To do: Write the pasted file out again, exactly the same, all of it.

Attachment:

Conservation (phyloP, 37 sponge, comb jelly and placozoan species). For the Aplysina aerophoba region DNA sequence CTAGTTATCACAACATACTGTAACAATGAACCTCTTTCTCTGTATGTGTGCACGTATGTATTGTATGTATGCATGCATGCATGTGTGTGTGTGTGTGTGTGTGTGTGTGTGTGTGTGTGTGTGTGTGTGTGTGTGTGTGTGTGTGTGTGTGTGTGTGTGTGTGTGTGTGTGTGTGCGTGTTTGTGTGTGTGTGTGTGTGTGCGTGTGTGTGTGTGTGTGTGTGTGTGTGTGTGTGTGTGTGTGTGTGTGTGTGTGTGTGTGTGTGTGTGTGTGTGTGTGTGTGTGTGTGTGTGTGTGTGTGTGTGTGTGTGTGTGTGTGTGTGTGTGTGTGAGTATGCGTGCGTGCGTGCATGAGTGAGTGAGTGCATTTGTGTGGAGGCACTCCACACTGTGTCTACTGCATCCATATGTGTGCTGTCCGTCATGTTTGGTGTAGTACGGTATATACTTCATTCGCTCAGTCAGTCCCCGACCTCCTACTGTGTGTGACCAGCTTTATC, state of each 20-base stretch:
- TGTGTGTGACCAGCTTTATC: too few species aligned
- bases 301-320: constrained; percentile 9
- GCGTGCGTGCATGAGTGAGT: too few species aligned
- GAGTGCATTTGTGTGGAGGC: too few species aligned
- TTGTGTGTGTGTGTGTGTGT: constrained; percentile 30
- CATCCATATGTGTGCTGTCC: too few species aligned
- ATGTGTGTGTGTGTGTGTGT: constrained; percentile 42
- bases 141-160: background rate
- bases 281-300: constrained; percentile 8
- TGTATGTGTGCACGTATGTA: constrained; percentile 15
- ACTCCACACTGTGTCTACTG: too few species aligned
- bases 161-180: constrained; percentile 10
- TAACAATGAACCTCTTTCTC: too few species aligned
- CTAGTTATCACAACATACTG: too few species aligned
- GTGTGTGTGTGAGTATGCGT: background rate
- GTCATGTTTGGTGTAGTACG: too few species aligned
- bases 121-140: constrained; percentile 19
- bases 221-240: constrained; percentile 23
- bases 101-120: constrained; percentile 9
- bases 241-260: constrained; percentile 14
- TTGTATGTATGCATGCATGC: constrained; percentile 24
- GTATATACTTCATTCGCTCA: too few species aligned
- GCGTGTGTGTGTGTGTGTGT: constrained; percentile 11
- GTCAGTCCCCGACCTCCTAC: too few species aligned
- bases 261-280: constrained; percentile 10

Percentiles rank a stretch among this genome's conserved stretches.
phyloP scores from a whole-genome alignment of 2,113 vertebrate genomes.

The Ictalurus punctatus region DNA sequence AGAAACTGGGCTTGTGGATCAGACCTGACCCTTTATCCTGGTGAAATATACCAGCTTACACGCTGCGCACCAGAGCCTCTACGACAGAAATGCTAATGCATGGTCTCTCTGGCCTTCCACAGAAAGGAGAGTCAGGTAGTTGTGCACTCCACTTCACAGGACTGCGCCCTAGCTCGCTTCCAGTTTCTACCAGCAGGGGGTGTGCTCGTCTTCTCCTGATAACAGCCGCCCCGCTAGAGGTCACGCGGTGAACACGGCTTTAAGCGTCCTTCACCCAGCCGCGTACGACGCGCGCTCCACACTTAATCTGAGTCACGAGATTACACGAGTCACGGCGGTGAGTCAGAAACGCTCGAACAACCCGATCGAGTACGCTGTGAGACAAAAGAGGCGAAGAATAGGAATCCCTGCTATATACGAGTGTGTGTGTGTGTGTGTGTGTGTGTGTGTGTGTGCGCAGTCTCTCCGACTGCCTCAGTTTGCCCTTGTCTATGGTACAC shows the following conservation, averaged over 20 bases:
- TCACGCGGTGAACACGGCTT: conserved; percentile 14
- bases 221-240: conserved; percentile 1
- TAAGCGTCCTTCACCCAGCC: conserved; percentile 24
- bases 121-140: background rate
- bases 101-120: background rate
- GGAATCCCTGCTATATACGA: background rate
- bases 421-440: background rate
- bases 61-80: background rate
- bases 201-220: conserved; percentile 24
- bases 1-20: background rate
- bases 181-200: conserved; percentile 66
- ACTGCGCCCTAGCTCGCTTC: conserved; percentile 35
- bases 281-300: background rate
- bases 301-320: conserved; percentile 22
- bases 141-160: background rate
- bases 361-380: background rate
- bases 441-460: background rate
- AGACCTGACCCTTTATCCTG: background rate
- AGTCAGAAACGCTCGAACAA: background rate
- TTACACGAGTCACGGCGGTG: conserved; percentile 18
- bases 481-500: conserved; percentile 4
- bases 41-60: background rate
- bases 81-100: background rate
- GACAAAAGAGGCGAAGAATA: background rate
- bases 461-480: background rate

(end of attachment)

Conservation (phyloP, 37 sponge, comb jelly and placozoan species). For the Aplysina aerophoba region DNA sequence CTAGTTATCACAACATACTGTAACAATGAACCTCTTTCTCTGTATGTGTGCACGTATGTATTGTATGTATGCATGCATGCATGTGTGTGTGTGTGTGTGTGTGTGTGTGTGTGTGTGTGTGTGTGTGTGTGTGTGTGTGTGTGTGTGTGTGTGTGTGTGTGTGTGTGTGTGTGTGCGTGTTTGTGTGTGTGTGTGTGTGTGCGTGTGTGTGTGTGTGTGTGTGTGTGTGTGTGTGTGTGTGTGTGTGTGTGTGTGTGTGTGTGTGTGTGTGTGTGTGTGTGTGTGTGTGTGTGTGTGTGTGTGTGTGTGTGTGTGTGTGTGTGTGTGTGTGAGTATGCGTGCGTGCGTGCATGAGTGAGTGAGTGCATTTGTGTGGAGGCACTCCACACTGTGTCTACTGCATCCATATGTGTGCTGTCCGTCATGTTTGGTGTAGTACGGTATATACTTCATTCGCTCAGTCAGTCCCCGACCTCCTACTGTGTGTGACCAGCTTTATC, state of each 20-base stretch:
- TGTGTGTGACCAGCTTTATC: too few species aligned
- bases 301-320: constrained; percentile 9
- GCGTGCGTGCATGAGTGAGT: too few species aligned
- GAGTGCATTTGTGTGGAGGC: too few species aligned
- TTGTGTGTGTGTGTGTGTGT: constrained; percentile 30
- CATCCATATGTGTGCTGTCC: too few species aligned
- ATGTGTGTGTGTGTGTGTGT: constrained; percentile 42
- bases 141-160: background rate
- bases 281-300: constrained; percentile 8
- TGTATGTGTGCACGTATGTA: constrained; percentile 15
- ACTCCACACTGTGTCTACTG: too few species aligned
- bases 161-180: constrained; percentile 10
- TAACAATGAACCTCTTTCTC: too few species aligned
- CTAGTTATCACAACATACTG: too few species aligned
- GTGTGTGTGTGAGTATGCGT: background rate
- GTCATGTTTGGTGTAGTACG: too few species aligned
- bases 121-140: constrained; percentile 19
- bases 221-240: constrained; percentile 23
- bases 101-120: constrained; percentile 9
- bases 241-260: constrained; percentile 14
- TTGTATGTATGCATGCATGC: constrained; percentile 24
- GTATATACTTCATTCGCTCA: too few species aligned
- GCGTGTGTGTGTGTGTGTGT: constrained; percentile 11
- GTCAGTCCCCGACCTCCTAC: too few species aligned
- bases 261-280: constrained; percentile 10

Percentiles rank a stretch among this genome's conserved stretches.
phyloP scores from a whole-genome alignment of 2,113 vertebrate genomes.

The Ictalurus punctatus region DNA sequence AGAAACTGGGCTTGTGGATCAGACCTGACCCTTTATCCTGGTGAAATATACCAGCTTACACGCTGCGCACCAGAGCCTCTACGACAGAAATGCTAATGCATGGTCTCTCTGGCCTTCCACAGAAAGGAGAGTCAGGTAGTTGTGCACTCCACTTCACAGGACTGCGCCCTAGCTCGCTTCCAGTTTCTACCAGCAGGGGGTGTGCTCGTCTTCTCCTGATAACAGCCGCCCCGCTAGAGGTCACGCGGTGAACACGGCTTTAAGCGTCCTTCACCCAGCCGCGTACGACGCGCGCTCCACACTTAATCTGAGTCACGAGATTACACGAGTCACGGCGGTGAGTCAGAAACGCTCGAACAACCCGATCGAGTACGCTGTGAGACAAAAGAGGCGAAGAATAGGAATCCCTGCTATATACGAGTGTGTGTGTGTGTGTGTGTGTGTGTGTGTGTGTGCGCAGTCTCTCCGACTGCCTCAGTTTGCCCTTGTCTATGGTACAC shows the following conservation, averaged over 20 bases:
- TCACGCGGTGAACACGGCTT: conserved; percentile 14
- bases 221-240: conserved; percentile 1
- TAAGCGTCCTTCACCCAGCC: conserved; percentile 24
- bases 121-140: background rate
- bases 101-120: background rate
- GGAATCCCTGCTATATACGA: background rate
- bases 421-440: background rate
- bases 61-80: background rate
- bases 201-220: conserved; percentile 24
- bases 1-20: background rate
- bases 181-200: conserved; percentile 66
- ACTGCGCCCTAGCTCGCTTC: conserved; percentile 35
- bases 281-300: background rate
- bases 301-320: conserved; percentile 22
- bases 141-160: background rate
- bases 361-380: background rate
- bases 441-460: background rate
- AGACCTGACCCTTTATCCTG: background rate
- AGTCAGAAACGCTCGAACAA: background rate
- TTACACGAGTCACGGCGGTG: conserved; percentile 18
- bases 481-500: conserved; percentile 4
- bases 41-60: background rate
- bases 81-100: background rate
- GACAAAAGAGGCGAAGAATA: background rate
- bases 461-480: background rate